As the aerospace industry has witnessed a shift towards the use of lightweight composite materials due to their exceptional strength-to-weight ratios, there has been a need to develop more automated manufacturing techniques with these materials, however, working with composites demands specialised techniques and expertise. Fortunately, robots are well-suited to handle this challenge.

Automated fibre placement and automated tape laying are two vital processes in composite manufacturing and FANUC’s CNC controls are capable of controlling the multiple axes in large fibre lay-up machines, while we also apply our servo motors as an external axis, controlled directly by the FANUC robot.

A FANUC robot and CNC control used for an aerospace milling application
A FANUC robot and CNC control used for an aerospace milling application

Robots equipped with these capabilities can position carbon fibres and prepreg tapes with extraordinary precision, producing composite components that meet the highest quality standards. Furthermore, their superior levels of precision and accuracy mean that robots reduce waste and material costs, making the manufacturing process more sustainable.

Supplementing safety

Aerospace manufacturing often involves hazardous tasks, such as working with heavy materials, in extreme temperatures, or in confined spaces. Delegating dangerous tasks to cobots and robots significantly enhances worker safety.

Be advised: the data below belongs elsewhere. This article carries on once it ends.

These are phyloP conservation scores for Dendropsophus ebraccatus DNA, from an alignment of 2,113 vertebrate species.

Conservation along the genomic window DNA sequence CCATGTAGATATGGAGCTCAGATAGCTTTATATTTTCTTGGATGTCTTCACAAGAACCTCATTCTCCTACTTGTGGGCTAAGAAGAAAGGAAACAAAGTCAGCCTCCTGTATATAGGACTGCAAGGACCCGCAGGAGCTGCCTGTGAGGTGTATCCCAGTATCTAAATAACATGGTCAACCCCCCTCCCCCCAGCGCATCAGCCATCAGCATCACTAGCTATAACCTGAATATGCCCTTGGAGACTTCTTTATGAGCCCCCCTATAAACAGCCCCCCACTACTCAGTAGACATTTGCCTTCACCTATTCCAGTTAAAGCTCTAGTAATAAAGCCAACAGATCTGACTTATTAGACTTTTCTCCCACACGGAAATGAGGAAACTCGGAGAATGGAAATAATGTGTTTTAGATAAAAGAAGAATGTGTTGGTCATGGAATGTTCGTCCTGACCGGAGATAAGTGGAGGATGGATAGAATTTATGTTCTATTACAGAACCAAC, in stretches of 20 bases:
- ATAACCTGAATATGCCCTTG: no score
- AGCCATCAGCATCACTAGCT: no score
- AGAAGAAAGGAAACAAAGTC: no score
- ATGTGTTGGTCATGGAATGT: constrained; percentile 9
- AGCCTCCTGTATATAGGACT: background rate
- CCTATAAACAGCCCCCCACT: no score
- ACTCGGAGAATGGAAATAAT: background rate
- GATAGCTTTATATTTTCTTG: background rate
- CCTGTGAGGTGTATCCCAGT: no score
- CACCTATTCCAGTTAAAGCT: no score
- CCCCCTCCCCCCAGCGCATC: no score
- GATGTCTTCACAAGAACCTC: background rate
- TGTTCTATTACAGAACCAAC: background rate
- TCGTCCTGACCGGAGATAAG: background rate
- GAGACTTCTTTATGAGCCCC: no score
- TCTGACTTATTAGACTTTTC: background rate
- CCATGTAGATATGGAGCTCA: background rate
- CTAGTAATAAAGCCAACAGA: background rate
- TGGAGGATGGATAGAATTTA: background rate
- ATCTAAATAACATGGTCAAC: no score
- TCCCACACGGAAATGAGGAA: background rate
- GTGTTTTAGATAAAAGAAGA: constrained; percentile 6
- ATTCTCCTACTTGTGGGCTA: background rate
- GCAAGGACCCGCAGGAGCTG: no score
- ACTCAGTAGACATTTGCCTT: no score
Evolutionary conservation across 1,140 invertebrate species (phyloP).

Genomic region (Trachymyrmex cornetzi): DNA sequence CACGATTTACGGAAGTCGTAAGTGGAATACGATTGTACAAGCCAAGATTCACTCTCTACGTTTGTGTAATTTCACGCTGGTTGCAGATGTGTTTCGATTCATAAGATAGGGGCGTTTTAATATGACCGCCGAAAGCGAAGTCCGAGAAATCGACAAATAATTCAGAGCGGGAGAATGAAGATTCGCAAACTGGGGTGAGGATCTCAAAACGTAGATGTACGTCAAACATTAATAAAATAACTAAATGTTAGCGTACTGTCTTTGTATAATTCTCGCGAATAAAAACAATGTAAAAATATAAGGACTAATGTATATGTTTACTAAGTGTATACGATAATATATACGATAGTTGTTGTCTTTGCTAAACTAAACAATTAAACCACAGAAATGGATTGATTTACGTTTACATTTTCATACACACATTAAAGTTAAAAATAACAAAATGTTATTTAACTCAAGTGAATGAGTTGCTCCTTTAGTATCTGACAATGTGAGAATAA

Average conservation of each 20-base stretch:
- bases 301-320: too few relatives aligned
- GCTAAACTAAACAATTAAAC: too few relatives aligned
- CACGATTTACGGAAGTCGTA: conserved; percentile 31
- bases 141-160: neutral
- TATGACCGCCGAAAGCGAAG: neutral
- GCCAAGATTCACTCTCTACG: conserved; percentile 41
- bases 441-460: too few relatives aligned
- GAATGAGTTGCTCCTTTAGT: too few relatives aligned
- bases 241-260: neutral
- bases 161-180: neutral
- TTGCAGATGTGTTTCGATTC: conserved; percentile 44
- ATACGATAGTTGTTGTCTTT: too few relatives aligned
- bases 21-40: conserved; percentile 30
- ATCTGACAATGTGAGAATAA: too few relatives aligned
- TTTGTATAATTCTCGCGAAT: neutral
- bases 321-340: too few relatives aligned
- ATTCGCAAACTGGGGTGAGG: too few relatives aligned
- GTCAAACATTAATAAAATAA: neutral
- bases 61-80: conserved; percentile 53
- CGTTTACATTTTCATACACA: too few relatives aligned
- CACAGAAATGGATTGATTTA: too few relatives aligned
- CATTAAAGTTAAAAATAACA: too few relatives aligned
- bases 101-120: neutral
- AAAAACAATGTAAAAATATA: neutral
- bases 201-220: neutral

Added to this, robots can be employed in inspection and maintenance tasks, enabling the assessment of difficult-to-reach areas, and avoiding potential hazards for human workers. For example, iRvision is FANUC’s proprietary vision system that can be used for tasks such as on-the-fly inspection of parts and detection of faulty assemblies. By minimising human intervention in hazardous operations such as these, aerospace manufacturers can protect their workforce and focus on producing high-quality products.

Lastly, the assembly of aerospace components demands a high level of precision and synchronisation. Robots can perform complex assembly tasks with multiple degrees of freedom, ensuring seamless integration of components. Able to follow programmed paths, they can carry out consistent and reliable assembly procedures, eliminating variations in the final product.

A driving force

Robotic automation has become a driving force in advancing the aerospace manufacturing sector. From improving efficiency and precision to enhancing safety and enabling agile manufacturing, robots have revolutionised the way aerospace components are designed, manufactured, and tested.

And given the backlog in orders in the aerospace industry, made worse by the pandemic, the time gained in throughput by using flexible robot automation is another key benefit. As technology continues to progress, we can expect ever more sophisticated robotic systems with enhanced AI capabilities, which will further elevate the productivity and quality of aerospace manufacturing.

Embracing automation and robotics in the aerospace industry is not simply a trend; it is a necessary step towards achieving greater heights in innovation and reliability in this critical sector.